Jaylin McDonald could’ve played more elsewhere. He had multiple Division II offers. He didn’t need to be a walk on.
But he loved Ohio University too much. He still wanted to play basketball, but he was fine walking on as long as it meant he resided in Athens.
“I didn’t wanna be at a school I didn’t wanna go to,” McDonald said. “I didn’t wanna play just because.”
McDonald has shy tendencies. He has to get comfortable with you in order to show his personality. It takes time.
“When people he doesn’t know come around, he clams up a little bit,” coach Saul Phillips said.
The Ohio locker room was different. McDonald found the heart of his comfort zone.
Phillips said McDonald acclimated to his new teammates quickly after joining the roster in 2015. Now, he’s one of the leading bench celebrators.
For 3-pointers, he likes to press his thumb and index finger together and hold them up to his eyes, symbolizing 3-point goggles. He loves the J.R. Smith air guitar routine.
He flexes after every Ohio slam dunk. If an opposing player has the NBA logo on their socks, they hear it from the bench about how he’s taking the game too seriously. If the opposing player has a tattoo, the bench assumes it was drawn in a basement.
McDonald is always participating in the fun, and that energy makes a difference.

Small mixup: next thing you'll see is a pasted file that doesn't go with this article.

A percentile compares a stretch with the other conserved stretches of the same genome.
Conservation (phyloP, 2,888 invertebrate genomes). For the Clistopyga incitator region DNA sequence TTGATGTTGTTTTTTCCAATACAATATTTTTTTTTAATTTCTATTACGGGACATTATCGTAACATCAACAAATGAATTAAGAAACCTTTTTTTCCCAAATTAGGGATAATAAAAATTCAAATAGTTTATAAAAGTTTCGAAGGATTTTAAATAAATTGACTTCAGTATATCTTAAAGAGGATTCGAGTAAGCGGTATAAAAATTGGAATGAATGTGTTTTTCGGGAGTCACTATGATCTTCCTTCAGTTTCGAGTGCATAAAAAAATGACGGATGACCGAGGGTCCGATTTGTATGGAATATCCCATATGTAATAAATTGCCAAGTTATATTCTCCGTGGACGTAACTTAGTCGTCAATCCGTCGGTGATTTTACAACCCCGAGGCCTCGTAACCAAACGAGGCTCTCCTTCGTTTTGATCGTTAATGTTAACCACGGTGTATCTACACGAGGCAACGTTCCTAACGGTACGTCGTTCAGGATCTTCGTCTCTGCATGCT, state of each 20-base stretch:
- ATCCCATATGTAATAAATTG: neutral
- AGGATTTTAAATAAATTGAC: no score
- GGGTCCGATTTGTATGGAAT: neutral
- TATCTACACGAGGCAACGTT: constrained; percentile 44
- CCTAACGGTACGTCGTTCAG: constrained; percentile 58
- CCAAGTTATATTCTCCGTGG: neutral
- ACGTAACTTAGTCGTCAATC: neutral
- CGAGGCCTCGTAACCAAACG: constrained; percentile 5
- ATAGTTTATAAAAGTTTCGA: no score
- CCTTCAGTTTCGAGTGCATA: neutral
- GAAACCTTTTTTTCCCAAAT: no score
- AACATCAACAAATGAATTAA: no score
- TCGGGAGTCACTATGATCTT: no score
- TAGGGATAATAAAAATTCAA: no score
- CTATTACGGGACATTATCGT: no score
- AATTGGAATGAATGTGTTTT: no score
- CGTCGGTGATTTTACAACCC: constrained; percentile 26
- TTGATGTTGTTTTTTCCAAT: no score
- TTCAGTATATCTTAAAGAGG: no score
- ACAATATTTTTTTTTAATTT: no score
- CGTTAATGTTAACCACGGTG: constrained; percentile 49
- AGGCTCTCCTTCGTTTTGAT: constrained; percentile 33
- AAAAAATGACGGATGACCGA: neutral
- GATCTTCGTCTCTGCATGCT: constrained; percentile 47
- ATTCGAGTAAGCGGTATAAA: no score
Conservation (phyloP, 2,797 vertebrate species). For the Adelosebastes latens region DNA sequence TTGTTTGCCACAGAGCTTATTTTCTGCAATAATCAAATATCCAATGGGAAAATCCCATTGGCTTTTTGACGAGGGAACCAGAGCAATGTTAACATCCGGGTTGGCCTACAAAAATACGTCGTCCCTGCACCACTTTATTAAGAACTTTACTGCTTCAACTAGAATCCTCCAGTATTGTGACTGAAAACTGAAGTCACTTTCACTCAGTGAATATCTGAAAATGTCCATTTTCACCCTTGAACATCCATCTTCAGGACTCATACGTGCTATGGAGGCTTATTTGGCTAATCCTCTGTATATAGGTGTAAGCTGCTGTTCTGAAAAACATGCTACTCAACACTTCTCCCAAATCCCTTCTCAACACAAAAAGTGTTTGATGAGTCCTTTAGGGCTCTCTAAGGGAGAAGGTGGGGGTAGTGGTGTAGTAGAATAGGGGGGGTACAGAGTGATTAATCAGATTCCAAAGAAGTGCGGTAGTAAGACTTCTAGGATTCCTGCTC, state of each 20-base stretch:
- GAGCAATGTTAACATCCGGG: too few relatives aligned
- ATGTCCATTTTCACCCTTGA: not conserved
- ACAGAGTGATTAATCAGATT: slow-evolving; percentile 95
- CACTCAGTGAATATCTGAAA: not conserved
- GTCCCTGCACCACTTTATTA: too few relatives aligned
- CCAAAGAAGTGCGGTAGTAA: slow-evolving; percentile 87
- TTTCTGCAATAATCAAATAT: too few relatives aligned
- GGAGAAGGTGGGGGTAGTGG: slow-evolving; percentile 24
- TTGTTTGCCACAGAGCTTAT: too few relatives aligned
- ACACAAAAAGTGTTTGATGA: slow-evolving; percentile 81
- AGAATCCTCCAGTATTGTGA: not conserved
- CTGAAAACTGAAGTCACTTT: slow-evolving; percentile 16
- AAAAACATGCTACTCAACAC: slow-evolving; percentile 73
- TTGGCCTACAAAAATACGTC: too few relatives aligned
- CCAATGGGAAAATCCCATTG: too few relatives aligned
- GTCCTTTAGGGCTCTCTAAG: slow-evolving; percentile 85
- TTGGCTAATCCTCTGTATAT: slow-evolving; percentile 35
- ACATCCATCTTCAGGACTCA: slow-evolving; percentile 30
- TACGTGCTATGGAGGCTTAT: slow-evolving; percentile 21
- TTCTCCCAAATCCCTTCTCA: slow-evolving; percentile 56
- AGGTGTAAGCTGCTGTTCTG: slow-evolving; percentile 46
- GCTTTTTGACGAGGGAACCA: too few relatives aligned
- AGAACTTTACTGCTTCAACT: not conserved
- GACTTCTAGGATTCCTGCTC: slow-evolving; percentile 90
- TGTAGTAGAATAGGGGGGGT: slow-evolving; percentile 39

“It’s infectious,” Phillips said. “If it’s playing at Maryland or it’s a Tuesday night in Ypsilanti and there’s not many people in the gym, (the bench guys) are gonna have the same energy and effort.”
When Ohio played Akron on the road last season, the barbs from the bench made a tangible difference on the scoreboard. Akron guard Jimond Ivey stood in front of the Ohio bench to inbound the ball.
McDonald talked trash, then the rest of the bench talked trash. Then some of the on court players talked trash. Ivey turned around to respond and received a technical foul.
While McDonald doesn’t get to make contributions to the scoreboard often, he’s also not an ornament. He has an athletic 6-foot-6-inch frame, more athletic than most walk ons, he says.
He can simulate opposing players better than the typical walk on.
“I’m making everybody else better,” McDonald said. “I work hard in practice.”
He works hard despite knowing his minutes will be limited. He knew the deal when he decided to come to Athens.
He traded minutes for the experience. And even though he doesn’t get a lot of playing time, he still gets his airtime.
McDonald lives for the moments when the ESPN cameras point toward the bench. Basketball still helps him shine.
“We got a little bit of a spotlight on us,” McDonald said. “It’s awesome to represent the school and show that we’ve got a lot of energy and bring good vibes.”